Death and life, life and death. The Yin and Yang of existence, more real than reality, more true and inescapable than anything else. Yet we humans desperately fight it, deny it. Perhaps it’s because of ego, that human trait to own, to possess, to cling and never let go, and to deny that which brings discomfort and pain. But that ego is a simplistic machine, conflating existence with the physical, ownership and possession solely to that which can be touched, held, felt. What if we release that conceit and allow our ego to possess, to cling to, not the physical but instead the spirit, the essence, the memory of the existence rather than the transient existence itself? When we do that, immortality is suddenly, elatingly, liberatingly possible, real. As Shankara explained it:

The Atman [soul, spirit, the eternal] is birthless and deathless. It neither grows nor decays. It is unchangeable, eternal. It does not dissolve when the body dissolves. Does the ether cease to exist when the jar that enclosed it is broken?

When I awaken tomorrow, Pema will not be here physically. Her jar will be broken, but the ether of her still present, tomorrow and forever. I’ll never again romp with her in the woods, lift her over a log, carry her down the stairs, or caress her soft fur and listen to her placid snores. But, she will be there, in the ether, in the subtle-yet-real memory of all that is her.

Watching trout and rocks in the creek.

She’ll be there on the porch, barking at the elk; she’ll be in the hills, sniffing sniffs and scrambling up hillsides. She’ll be in the creek, diving for rocks and swimming under the setting sun. She'll be there to teach our kids (and us) how to love fully and unconditionally, to not hold grudges, to be brave and curious and loyal, to be gentle and kind and always full of grace, to seize life and marvel at its wonders, and to live in the here and now. She’ll be there to greet us at the door, to share her courage, her wisdom, her unflappable enthusiasm and unending, unconditional love. Through the eternity of her memory, she will never be gone.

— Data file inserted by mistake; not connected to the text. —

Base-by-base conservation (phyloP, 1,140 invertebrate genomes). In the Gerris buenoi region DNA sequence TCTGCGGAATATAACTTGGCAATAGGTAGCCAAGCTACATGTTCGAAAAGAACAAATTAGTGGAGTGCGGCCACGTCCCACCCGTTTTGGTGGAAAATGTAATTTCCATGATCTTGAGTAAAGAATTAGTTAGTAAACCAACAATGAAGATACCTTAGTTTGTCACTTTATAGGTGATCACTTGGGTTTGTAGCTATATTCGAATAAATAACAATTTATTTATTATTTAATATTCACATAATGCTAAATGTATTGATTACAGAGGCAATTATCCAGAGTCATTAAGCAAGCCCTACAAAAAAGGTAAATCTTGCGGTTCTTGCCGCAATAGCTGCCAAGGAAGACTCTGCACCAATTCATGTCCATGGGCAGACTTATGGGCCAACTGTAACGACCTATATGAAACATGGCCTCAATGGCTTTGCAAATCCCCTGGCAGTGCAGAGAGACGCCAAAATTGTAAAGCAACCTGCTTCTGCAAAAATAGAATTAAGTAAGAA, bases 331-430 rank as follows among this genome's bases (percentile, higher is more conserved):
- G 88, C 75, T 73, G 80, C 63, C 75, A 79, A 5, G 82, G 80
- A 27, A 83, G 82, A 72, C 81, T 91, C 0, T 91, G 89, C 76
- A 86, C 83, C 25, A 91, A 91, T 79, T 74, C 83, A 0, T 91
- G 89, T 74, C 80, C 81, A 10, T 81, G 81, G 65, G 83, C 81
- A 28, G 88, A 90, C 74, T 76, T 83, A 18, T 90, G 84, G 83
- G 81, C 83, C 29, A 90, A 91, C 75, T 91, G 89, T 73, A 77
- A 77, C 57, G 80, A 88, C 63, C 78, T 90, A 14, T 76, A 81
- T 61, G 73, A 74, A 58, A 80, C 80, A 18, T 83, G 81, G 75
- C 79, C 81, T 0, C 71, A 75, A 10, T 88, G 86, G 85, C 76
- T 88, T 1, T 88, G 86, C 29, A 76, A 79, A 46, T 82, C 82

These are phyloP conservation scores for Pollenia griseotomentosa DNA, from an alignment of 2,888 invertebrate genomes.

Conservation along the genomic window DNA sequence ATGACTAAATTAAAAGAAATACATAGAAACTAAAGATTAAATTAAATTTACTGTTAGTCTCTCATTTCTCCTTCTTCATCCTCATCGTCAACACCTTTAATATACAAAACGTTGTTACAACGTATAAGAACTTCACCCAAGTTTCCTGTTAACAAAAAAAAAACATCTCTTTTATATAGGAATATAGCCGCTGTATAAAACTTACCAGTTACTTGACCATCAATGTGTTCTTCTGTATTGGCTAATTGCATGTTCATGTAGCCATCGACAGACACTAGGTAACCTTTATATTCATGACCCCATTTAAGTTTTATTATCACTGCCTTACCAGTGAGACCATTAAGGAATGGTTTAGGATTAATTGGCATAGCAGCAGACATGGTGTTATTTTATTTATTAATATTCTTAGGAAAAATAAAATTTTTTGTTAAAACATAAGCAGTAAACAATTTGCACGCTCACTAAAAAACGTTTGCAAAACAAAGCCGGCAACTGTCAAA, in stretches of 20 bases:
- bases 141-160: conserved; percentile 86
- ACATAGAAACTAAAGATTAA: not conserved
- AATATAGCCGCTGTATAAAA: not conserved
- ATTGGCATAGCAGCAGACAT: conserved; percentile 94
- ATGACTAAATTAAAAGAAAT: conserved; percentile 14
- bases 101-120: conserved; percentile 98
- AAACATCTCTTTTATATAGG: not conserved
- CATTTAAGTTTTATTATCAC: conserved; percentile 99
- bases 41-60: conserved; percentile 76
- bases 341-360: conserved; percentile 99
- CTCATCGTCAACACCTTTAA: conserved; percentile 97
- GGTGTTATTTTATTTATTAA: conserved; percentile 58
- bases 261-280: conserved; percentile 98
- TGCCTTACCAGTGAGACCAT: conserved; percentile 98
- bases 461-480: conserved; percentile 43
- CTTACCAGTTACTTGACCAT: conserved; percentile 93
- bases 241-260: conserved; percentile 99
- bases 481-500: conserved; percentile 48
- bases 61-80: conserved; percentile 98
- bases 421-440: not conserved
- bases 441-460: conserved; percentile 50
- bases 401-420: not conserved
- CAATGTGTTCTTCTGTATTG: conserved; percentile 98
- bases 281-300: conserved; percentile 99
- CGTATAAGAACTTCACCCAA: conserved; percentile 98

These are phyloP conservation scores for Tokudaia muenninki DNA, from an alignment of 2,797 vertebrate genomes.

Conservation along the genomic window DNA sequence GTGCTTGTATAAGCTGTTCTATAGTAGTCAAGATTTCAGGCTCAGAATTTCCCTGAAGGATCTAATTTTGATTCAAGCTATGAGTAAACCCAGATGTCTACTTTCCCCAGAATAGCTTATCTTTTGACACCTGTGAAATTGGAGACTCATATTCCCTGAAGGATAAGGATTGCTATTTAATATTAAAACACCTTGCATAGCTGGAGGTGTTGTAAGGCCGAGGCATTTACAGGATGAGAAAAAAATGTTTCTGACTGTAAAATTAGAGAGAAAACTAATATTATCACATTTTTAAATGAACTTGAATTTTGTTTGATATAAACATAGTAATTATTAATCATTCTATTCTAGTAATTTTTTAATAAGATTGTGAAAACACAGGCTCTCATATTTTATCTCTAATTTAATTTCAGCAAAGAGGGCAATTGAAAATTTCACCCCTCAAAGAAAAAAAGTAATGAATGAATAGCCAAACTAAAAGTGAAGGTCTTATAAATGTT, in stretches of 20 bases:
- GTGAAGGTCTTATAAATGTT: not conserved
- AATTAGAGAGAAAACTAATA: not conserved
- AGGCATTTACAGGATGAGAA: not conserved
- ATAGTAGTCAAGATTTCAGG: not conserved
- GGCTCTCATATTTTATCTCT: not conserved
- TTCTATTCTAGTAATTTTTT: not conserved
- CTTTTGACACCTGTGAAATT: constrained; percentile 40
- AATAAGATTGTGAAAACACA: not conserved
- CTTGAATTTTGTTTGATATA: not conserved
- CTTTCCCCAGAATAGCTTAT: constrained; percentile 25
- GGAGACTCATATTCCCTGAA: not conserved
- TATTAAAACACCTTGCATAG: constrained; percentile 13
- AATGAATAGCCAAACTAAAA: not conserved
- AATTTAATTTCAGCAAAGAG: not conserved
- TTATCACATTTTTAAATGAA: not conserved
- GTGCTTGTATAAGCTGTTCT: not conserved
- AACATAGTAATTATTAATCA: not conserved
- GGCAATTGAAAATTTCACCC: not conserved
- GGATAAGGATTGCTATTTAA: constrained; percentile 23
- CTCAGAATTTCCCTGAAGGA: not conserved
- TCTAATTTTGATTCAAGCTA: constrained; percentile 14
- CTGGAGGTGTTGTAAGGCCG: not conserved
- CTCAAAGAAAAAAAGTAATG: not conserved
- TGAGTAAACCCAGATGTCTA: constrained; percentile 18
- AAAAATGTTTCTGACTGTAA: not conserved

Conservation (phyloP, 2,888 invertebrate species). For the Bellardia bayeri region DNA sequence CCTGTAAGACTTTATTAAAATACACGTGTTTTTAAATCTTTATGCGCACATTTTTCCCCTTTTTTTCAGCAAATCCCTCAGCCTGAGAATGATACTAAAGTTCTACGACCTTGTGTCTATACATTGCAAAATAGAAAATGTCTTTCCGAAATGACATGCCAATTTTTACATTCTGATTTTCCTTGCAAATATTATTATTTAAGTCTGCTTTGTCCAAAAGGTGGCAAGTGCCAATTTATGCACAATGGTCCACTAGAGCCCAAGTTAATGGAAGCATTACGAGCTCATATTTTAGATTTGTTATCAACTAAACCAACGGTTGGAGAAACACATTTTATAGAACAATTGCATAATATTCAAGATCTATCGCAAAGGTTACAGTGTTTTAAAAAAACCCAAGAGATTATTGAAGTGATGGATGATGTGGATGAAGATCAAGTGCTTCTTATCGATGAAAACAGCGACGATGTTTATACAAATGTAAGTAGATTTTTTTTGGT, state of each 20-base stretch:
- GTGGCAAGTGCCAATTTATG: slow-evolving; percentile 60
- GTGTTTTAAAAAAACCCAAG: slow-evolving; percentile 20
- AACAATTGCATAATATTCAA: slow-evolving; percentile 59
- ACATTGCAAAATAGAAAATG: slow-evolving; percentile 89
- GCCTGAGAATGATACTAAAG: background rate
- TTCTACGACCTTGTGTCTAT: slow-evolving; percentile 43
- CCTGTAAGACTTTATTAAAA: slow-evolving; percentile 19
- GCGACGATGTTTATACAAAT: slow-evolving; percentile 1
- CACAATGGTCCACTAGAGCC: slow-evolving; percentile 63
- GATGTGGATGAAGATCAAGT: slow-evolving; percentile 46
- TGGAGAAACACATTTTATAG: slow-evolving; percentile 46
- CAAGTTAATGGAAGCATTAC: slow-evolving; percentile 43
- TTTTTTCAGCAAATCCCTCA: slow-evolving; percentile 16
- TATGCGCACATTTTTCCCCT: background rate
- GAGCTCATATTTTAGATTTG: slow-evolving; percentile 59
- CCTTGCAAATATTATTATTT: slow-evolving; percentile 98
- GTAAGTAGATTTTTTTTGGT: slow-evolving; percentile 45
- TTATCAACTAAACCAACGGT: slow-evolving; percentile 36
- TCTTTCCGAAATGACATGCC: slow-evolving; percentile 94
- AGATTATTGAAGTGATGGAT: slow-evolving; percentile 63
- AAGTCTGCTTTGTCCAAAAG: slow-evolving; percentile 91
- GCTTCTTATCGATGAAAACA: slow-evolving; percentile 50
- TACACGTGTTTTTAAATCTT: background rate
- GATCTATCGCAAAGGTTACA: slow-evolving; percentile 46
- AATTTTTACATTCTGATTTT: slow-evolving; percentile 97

Loving the floating rock in the Adriatic in Omiš, Croatia.

Tomorrow morning, I won't be mourning. I won't dwell in the fact that she’s gone. I will instead celebrate the fact that she lived, and she lives on.

Learning, loving, and adventuring atop Elephant Butte.
Breaths, performed by Sweet Honey in the Rock, adapted from the original poem by Birago Diop

Listen more often to things than to beings
Listen more often to things than to beings
Tis’ the ancestors’ breath
When the fire’s voice is heard
Tis’ the ancestor’s breath
In the voice of the waters
Ah -- wsh Ah -- wsh

Those who have died have never, never left
The dead are not under the earth
They are in the rustling trees
They are in the groaning woods
They are in the crying grass
They are in the moaning rocks
The dead are not under the earth

Listen more often to things than to beings
Listen more often to things than to beings
Tis’ the ancestors’ breath
When the fire’s voice is heard
Tis’ the ancestor’s breath
In the voice of the waters
Ah -- wsh Ah -- wsh

Those who have died have never, never left
The dead have a pact with the living
They are in the woman’s breast
They are in the wailing child
They are with us in our homes
They are with us in this crowd
The dead have a pact with the living

Listen more often to things than to beings
Listen more often to things than to beings
Tis’ the ancestors’ breath
When the fire’s voice is heard
Tis’ the ancestor’s breath
In the voice of the waters
Ah -- wsh Ah -- wsh

Breaths, from the original poem by Birago Diop, and famously performed by Sweet Honey in the Rock

8 comments on “Breaths, Memory, and Thoughts on Passing”

  1. Beautiful and a big deep sigh. It was a great run. And this it’s so very hard to let go. Thank you for sharing Pema’s life and life perspective as well as her last earthly moments. She was much loved. Good dog, Pema.

    1. Thanks, Meg. It's such a hard loss to deal with, perhaps made even more so by the deep communication on a visceral level and the lack of being able to communicate directly on the linguistic level. But, I think she knew how much we loved her, and that she had a great life full of giving, and she's in a happier, pain-free place now. Love to you, and be well!

  2. Poignantly beautiful, Jake, and my heart hurts for all of you. You gave her the most adventurous and love-filled 15 years a dog could ever wish for. You are right about celebrating rather than mourning, but often easier said than done. Love to all of you.

    1. Thanks, Julie. So hard, indeed, and harder still not to mourn, but we're trying to celebrate, be thankful, and fill the hole in our lives with gratitude, love, and joy. She's in a happier place now, but we miss her tons already. Love to you all, and see you soon I hope.

  3. Jesuchristo. I think you just became my favorite person, and I don’t even know you. This writing, your writing, connects the denial of death to the futility of that desire. It’s in your face, and I love it. I will have to print it out because time is running out for my two biggest loves, and I will need to reread this when that happens. Thank you.

    1. Thank you, Jeh-neigh, and so sorry to hear you will soon face that inevitable, painful, but also beautiful moment with your loves. I'm glad my ramblings on passing were enjoyed - it means a lot to hear! Be well, and thank you again.